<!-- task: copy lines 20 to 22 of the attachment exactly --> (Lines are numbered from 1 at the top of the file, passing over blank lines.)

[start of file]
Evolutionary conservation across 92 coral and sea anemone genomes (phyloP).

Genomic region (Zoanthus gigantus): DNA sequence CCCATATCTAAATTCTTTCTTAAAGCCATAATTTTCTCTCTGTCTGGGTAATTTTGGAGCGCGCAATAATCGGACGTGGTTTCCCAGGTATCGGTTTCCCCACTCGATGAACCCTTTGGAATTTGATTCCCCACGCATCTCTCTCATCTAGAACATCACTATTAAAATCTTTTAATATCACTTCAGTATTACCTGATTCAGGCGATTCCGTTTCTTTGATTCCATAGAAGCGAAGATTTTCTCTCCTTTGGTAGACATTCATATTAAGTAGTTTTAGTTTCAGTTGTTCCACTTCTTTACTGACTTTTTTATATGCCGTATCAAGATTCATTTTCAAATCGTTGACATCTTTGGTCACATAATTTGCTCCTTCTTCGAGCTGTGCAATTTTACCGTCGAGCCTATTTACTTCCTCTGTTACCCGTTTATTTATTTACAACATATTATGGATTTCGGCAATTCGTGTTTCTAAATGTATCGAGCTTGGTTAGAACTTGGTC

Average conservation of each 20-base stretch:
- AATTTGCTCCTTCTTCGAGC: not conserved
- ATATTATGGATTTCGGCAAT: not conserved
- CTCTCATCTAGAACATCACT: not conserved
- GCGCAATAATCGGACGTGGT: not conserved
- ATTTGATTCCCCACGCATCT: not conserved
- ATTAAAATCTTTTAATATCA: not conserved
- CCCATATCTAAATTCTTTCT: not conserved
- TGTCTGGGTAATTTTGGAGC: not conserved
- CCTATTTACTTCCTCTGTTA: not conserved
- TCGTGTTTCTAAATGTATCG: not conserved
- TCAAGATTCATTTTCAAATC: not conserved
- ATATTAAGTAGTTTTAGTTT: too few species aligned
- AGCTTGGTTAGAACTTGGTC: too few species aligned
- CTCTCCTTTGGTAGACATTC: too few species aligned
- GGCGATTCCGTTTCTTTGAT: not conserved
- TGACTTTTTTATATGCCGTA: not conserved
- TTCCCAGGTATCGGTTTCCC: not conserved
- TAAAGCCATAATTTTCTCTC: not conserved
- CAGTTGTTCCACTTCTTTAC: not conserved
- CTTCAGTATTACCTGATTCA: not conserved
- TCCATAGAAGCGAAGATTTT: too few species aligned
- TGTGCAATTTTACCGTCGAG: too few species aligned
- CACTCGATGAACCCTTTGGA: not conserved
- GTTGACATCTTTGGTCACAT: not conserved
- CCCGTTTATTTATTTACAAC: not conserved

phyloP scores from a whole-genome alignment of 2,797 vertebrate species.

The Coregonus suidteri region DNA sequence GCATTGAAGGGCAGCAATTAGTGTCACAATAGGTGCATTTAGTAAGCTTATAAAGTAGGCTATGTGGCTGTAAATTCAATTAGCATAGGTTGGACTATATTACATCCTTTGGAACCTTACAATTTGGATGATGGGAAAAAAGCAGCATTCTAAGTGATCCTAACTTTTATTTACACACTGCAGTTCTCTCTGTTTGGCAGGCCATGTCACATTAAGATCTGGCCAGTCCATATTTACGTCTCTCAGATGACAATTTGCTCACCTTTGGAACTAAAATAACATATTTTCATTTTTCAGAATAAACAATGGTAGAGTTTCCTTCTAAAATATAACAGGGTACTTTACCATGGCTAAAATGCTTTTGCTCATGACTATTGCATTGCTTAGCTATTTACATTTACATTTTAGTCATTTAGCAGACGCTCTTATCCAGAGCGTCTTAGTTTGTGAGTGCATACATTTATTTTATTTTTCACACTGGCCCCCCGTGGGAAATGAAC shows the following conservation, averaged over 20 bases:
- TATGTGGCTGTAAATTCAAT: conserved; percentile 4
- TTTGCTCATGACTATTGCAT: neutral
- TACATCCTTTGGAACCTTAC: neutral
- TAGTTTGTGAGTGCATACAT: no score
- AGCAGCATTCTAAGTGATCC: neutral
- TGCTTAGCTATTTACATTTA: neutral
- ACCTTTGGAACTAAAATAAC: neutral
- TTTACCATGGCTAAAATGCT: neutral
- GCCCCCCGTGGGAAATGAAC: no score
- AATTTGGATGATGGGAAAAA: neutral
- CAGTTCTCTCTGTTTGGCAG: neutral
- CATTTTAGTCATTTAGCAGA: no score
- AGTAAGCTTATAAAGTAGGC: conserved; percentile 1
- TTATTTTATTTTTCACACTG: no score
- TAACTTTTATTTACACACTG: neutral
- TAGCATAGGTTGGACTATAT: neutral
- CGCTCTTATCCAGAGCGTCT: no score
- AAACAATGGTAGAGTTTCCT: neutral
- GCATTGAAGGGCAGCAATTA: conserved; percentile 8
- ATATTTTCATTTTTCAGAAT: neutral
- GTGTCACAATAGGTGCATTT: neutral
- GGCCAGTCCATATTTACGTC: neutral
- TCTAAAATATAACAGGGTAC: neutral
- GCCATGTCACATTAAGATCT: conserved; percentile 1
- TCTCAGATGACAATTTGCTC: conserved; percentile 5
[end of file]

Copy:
- TTCCCAGGTATCGGTTTCCC: not conserved
- TAAAGCCATAATTTTCTCTC: not conserved
- CAGTTGTTCCACTTCTTTAC: not conserved